Opinion | Oh my god, please stop the excessive ads on mobile games!

By Livia LaMarca, Senior Staff Columnist

I’m an individual who always needs constant entertainment and mind stimulation. Maybe that’s a fun little characteristic of my generation, or maybe it’s an underlying issue I should probably go get diagnosed, but I know I am not alone in downloading mindless mobile games.

During breaks and vacations, I like to download what I call “my stupid little apps” to fill my free time. It gives me something to do on the plane, in the car or when I simply no longer feel like talking. This past Thanksgiving break was no exception. I downloaded three stupid games while sitting at my grandparent’s house and proceeded to play them throughout the week. There was one thing I noticed that made me more frustrated than my giant mounds of homework did for the past several weeks — all the in-game advertisements.

While I do remember a period before the Apple iTouch and when my father was the only one with a BlackBerry phone, I am at my core a kid that grew up alongside technology. I am no stranger to advertisements in the slightest. I get it — get your coin! You deserve it for creating these goofy little games to fill my free time. However, for the love of all that is good, please stop the excessive ads. It is unbearable.

Because I will most likely get in trouble from name-dropping any specific game, I will do no such thing. Just know that I really want to so that I can tell you all to stay away.

I remember over break that I downloaded this one game where you hunt for clues and tools to solve a problem. Once you figured it out, you would get coins for buying outfits and furniture. Like many games that feature ads, once I beat the level, it would ask if I wanted to double my win by watching an ad. Who has time for that? I want to play another level so I select the “no thanks” button. Many logical people would think the game would just take me to the next level, but of course not. An ad would play.

Now you might be thinking, “didn’t she press the ‘No Thanks’ button?” And yep, I did. I might not be able to see without my glasses, but I can assure you I was fully able to see the phone screen in front of me. After the 30 to 60 second long ad I tediously sat through, I wouldn’t even get the double payout the ad promised.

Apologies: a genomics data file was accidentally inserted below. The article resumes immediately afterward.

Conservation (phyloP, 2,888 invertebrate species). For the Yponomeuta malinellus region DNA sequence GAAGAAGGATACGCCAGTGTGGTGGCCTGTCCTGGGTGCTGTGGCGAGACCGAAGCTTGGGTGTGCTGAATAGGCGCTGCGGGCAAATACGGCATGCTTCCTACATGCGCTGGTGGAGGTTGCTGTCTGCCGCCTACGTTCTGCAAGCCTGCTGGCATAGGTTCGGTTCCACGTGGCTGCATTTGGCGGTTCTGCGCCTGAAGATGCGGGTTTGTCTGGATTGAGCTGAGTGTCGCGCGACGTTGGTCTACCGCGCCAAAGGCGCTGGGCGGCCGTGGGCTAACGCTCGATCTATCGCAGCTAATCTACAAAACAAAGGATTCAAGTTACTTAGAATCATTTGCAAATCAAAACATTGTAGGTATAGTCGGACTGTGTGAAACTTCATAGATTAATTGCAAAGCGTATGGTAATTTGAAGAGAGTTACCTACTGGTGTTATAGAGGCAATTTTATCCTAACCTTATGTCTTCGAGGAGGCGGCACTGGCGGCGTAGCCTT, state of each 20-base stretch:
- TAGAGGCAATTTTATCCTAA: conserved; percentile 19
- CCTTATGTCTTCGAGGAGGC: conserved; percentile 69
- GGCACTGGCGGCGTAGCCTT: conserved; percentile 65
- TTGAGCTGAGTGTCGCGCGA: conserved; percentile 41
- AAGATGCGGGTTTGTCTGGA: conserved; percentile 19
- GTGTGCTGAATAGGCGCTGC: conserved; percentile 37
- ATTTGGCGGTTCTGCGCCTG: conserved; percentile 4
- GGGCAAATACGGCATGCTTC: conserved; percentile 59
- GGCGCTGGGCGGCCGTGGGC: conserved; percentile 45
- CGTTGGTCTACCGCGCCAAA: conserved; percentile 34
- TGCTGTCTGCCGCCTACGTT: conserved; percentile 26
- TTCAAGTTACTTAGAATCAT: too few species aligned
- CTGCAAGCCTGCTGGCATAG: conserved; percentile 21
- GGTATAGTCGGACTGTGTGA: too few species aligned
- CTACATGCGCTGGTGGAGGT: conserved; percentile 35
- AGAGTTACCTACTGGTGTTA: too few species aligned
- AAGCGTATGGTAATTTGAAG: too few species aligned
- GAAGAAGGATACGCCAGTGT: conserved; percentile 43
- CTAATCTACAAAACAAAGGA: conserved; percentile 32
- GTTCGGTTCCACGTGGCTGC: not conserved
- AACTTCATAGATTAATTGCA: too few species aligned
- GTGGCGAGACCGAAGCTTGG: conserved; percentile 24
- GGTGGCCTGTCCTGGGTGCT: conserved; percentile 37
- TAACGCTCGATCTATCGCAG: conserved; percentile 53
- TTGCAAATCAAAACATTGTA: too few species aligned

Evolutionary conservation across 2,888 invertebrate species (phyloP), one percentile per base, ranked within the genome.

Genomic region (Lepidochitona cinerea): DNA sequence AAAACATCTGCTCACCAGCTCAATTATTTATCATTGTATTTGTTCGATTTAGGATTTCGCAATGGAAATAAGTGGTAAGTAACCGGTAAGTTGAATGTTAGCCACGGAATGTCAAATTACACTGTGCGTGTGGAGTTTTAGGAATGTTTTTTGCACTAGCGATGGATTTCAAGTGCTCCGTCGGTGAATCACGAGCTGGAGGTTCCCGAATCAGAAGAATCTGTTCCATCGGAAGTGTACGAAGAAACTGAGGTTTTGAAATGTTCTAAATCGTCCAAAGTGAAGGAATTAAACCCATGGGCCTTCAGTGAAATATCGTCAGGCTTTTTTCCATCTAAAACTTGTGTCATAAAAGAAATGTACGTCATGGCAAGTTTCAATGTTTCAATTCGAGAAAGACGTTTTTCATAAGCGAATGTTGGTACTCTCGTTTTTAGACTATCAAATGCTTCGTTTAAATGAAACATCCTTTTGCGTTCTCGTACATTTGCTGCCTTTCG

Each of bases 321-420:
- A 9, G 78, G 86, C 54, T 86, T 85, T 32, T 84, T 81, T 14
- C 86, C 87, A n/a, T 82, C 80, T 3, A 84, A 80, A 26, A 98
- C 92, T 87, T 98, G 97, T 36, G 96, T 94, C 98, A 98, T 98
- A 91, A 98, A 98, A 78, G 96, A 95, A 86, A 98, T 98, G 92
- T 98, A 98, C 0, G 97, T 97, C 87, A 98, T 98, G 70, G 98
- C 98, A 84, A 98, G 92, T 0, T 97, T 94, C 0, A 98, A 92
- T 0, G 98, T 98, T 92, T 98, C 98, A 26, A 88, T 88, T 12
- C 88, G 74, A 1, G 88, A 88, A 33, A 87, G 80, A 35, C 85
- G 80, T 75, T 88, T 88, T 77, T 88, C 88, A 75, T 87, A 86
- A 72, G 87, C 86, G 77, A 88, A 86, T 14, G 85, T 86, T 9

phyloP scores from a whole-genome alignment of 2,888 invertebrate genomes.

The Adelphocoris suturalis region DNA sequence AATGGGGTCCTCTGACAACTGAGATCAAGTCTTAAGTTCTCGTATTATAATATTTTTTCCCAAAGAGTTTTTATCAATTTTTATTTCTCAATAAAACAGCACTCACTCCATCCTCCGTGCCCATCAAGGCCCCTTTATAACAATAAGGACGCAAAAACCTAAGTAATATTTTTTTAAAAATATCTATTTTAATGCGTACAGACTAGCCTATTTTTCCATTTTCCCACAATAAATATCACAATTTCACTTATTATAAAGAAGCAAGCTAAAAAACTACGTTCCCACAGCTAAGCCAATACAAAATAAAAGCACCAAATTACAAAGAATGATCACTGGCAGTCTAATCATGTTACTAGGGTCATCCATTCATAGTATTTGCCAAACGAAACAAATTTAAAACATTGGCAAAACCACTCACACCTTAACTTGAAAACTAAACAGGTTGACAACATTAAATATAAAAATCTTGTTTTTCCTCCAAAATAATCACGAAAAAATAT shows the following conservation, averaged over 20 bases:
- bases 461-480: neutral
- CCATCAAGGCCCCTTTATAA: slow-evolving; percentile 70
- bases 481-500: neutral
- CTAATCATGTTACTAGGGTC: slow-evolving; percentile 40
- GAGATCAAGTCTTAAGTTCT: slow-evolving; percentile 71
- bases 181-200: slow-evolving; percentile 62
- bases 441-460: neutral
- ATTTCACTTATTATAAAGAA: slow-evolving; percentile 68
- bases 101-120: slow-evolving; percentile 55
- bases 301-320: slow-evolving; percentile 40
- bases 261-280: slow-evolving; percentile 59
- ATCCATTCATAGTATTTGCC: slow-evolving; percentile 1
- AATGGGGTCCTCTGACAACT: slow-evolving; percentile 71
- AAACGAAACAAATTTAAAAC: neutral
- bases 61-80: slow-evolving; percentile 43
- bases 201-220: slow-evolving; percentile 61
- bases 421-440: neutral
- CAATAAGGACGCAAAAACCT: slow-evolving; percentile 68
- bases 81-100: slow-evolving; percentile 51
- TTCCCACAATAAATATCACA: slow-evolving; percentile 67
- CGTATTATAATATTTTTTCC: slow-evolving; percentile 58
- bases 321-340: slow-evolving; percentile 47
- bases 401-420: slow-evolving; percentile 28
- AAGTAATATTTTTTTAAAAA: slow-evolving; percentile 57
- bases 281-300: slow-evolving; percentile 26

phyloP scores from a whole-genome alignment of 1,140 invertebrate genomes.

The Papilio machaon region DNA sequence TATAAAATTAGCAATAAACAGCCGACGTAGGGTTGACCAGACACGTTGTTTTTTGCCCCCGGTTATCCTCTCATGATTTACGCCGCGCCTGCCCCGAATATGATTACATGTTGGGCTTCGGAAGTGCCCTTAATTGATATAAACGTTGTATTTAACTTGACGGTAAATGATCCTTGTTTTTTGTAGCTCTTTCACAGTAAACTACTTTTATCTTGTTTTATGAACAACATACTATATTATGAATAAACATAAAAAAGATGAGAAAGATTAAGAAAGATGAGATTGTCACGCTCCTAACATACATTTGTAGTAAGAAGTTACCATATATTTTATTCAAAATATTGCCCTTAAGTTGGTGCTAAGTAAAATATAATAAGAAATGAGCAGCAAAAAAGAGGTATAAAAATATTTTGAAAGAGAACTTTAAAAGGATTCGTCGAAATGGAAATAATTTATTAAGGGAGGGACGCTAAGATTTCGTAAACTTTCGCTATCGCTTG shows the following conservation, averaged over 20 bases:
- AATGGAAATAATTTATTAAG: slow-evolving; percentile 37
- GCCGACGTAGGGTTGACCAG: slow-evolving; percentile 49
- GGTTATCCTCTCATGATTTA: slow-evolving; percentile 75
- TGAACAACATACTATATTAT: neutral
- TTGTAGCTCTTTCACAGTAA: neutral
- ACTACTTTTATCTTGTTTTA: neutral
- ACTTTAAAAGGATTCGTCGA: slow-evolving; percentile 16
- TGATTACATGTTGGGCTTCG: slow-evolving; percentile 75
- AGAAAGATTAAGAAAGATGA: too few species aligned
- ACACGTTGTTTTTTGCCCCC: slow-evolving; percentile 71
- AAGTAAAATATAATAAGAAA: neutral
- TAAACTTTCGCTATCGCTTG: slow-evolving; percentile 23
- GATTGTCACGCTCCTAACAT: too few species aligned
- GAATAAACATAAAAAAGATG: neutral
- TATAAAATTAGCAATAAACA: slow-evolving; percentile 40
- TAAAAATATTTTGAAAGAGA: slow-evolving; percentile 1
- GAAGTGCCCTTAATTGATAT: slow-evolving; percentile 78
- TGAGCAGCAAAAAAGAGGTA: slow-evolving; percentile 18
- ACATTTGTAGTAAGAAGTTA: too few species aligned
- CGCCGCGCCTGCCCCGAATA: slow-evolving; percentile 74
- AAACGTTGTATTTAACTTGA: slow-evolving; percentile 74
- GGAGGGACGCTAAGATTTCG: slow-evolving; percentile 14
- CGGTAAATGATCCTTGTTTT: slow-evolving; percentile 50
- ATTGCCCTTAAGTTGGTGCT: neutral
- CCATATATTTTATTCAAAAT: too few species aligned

This isn’t even the first app where an ad would play no matter what button I press. It wasn’t even a watch-an-ad-to-play kind of game. These kinds of games, where there is an advertisement after a mere touch, are so commonplace now that I think I’ve seen every single ad possible. Knock-off TikTok video? Check. Wedding getting crashed by a gamer with a higher score than the groom? Check. Casino getting overrun by disgruntled players? Check.

And please do not get me started on the advertisements that show off features of a game that are not even like the game at all. Again, I would name-drop. I will contain myself. I know that what the advertisement is showing off is nothing like what the game actually is when downloaded. You’re not saving a character that has a giant boulder heading their way by getting three matches in a row. You’re not saving a couple in a desert desperately trying to find water. You’re not helping some poor girl covered in mud by giving her a shower.

An article from Steemit talks about these ads, calling them “forced adverts,” which is exactly what they are. The author discusses the good old days when microtransactions overtook mobile games and how he wishes they still overwhelmed us rather than the crazy amount of advertisements. Now, these mobile apps have excessive advertisements and microtransactions simultaneously. You can’t have both! The article comes to the conclusion that these ads are ruining the mobile gaming experience, and honestly, I’m inclined to agree.

Now I will admit that a lot of the stupid little games I download I find through these dumb ads. Advertisements are important — it makes revenue for the app and informs people of new games that might interest them. I don’t think that mobile game developers should remove ads entirely but rather draw them back…a lot. If I see an ad for a game nonstop, I know I’m definitely not downloading it out of spite.

These forced ads get in the way of people playing a game, and if you are as impatient as I am, they will most likely make them delete it and therefore make the developers less money in the long run. If ads are scarce or if the players get to choose when they watch ads, the mobile gaming experience would be so much better. People are more likely to watch ads for incentives and as a result make the creators even more money. It’s all about balance. If a game is 90% ads, it might be best to draw that number way, way, way back.

Livia LaMarca mostly writes about American political discourse and pop culture. Write to her at [email protected].